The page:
"It really did surprise me," says Coleman. "I thought he'd be hating on me, but it wasn't like that. We've been close ever since."
The man known by players as OG Bobby T does not care for nicknames, even if his does sound lifted from a hip-hop roster. Bobby Turner, 67, would prefer something simpler, though. Like Coach.
This marks OG Bobby T's 44th season with that job title, but football historians know him best for the campaigns he spent with the Broncos, from 1995 through 2009, when he developed six different 1,000-yard rushers and won two Super Bowl rings. Turner mentored bruising backs like Terrell Davis and shifty backs like Clinton Portis and journeymen backs like Reuben Droughns—and, invariably, their careers overlapped. Turner turned to tandems (or at least thrived with them) long before seemingly every team had one.
Like Denver's coach, Mike Shanahan, Turner favored flexibility over any certain type of running style. He wanted options: speed and athleticism, pass catchers who could also plow forward or sprint off tackle and showcase creativity in space. One of Turner's favorite books is Sun Tzu's The Art of War, which includes this passage: "The ultimate in disposing one's troops is to be without ascertainable shape."
When the Falcons hired Shanahan's son, Kyle, as their offensive coordinator two seasons ago, Turner joined him in Atlanta. A few days later Turner settled behind his new desk and began studying tape from Freeman's rookie season. Here was a back as versatile as anyone he'd ever had. But still....
That May, sticking to Turner's philosophy of flexibility, the Falcons drafted Coleman. Instead of backs with complementary strengths, they now had two who did myriad things well, with only slight variances; less thunder-and-lightning than lightning squared.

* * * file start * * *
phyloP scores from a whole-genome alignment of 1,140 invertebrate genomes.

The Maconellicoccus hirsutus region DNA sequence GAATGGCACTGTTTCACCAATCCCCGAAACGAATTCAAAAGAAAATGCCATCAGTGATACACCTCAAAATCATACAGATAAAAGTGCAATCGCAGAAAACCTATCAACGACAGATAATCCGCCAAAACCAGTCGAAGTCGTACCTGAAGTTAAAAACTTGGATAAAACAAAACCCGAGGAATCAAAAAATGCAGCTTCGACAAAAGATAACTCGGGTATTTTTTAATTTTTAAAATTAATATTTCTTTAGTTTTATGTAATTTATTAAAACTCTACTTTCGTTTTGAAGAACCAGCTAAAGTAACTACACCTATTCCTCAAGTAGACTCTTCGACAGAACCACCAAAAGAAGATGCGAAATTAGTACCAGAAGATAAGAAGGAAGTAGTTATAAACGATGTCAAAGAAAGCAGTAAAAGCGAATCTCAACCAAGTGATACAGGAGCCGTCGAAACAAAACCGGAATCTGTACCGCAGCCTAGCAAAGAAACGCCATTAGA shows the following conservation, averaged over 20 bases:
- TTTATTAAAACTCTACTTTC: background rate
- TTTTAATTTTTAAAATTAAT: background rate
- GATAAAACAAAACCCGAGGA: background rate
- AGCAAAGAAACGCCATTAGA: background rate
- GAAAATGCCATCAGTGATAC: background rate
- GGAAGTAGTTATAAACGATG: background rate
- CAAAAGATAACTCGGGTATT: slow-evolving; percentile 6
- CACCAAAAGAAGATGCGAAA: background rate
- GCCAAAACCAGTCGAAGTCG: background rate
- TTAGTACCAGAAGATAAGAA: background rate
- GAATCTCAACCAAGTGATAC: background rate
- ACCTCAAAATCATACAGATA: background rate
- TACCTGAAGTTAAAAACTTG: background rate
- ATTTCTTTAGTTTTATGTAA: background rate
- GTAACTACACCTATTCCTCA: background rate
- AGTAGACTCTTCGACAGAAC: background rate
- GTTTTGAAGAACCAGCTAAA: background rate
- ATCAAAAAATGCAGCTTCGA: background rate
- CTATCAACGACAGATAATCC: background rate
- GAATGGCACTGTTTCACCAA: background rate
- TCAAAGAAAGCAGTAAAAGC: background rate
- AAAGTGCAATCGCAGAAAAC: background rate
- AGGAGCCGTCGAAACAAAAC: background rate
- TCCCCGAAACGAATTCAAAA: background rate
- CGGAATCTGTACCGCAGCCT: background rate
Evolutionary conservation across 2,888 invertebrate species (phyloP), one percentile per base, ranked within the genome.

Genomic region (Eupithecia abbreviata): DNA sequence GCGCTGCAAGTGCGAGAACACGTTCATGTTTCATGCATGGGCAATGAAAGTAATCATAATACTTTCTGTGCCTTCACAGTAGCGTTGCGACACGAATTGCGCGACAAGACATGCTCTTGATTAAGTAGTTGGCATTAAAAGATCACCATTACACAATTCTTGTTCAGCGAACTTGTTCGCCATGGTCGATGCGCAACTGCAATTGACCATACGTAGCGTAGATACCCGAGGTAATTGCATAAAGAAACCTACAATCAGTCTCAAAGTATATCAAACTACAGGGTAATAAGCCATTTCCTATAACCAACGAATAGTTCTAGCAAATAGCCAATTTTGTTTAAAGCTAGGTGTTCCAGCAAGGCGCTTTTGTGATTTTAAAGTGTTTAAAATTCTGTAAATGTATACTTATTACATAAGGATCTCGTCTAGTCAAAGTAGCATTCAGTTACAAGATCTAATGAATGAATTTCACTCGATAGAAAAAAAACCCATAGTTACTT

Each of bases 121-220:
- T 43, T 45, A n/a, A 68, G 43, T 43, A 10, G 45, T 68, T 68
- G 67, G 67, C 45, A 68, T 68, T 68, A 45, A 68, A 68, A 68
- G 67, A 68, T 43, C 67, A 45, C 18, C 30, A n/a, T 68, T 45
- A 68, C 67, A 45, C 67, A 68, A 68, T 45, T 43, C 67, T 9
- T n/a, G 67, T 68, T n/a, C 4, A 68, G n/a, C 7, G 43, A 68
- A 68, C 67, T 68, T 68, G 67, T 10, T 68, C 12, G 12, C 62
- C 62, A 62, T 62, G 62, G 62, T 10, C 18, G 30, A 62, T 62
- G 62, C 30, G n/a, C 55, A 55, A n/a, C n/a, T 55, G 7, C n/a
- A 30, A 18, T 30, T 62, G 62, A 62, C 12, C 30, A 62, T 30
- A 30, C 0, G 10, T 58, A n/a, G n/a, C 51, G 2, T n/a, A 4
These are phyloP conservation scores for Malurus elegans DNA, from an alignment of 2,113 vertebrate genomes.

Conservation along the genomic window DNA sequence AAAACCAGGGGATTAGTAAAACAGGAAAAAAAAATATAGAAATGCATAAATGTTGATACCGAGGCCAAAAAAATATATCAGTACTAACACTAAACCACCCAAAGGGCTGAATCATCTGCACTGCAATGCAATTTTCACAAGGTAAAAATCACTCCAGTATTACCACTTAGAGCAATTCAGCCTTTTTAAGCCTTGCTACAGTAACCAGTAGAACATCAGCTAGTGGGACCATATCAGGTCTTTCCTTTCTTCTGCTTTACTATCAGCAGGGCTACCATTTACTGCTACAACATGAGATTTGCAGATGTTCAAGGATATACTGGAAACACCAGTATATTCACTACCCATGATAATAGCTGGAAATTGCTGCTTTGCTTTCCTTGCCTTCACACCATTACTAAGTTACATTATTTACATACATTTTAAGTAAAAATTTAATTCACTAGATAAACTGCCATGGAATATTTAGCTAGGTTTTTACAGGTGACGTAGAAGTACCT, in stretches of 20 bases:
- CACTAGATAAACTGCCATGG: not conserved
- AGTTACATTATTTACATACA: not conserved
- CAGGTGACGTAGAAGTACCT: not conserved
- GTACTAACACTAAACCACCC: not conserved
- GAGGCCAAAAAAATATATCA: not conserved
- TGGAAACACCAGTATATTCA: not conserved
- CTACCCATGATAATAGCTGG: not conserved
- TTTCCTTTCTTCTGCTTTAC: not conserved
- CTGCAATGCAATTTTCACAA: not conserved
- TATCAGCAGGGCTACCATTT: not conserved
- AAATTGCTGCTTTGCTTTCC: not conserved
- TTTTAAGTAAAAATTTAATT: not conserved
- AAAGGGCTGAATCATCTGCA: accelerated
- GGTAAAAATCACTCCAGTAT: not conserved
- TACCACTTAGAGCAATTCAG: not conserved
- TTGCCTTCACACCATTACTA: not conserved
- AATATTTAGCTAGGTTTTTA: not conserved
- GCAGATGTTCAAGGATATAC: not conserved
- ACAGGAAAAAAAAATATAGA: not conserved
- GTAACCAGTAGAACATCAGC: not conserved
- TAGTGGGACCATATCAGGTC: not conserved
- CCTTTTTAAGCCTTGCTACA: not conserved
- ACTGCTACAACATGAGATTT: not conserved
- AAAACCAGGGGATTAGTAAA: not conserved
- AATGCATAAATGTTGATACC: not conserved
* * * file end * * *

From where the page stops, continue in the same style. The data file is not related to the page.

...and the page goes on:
The NFL has long been trending toward multipurpose backs. This season the Cardinals (David Johnson), Steelers (Le'Veon Bell), Cowboys (Ezekiel Elliott) and Bills (LeSean McCoy) all made adaptable runners their offensive focal points. The Falcons, not long ago criticized for being one-dimensional, have used similar puzzle pieces to create an offense "without ascertainable shape." Atlanta remains the only playoff team with two backs each graded in the top 20 by Pro Football Focus.
Over his 15-year NFL career, Falcons pass rusher Dwight Freeney has marveled at several prominent backfield duos—Jonathan Stewart and DeAngelo Williams in Carolina, Fred Taylor and Maurice Jones-Drew in Jacksonville—but none as versatile or as productive as this pairing. Freeman is squat, shifty, always capable of making defenders miss. Coleman is slightly faster but less shifty; he's looking for an angle, a single cut, followed by a gallop into open space. "Usually you see a bruiser and a slasher," Freeney says. "With these guys, it's another dose of the same deadly stuff."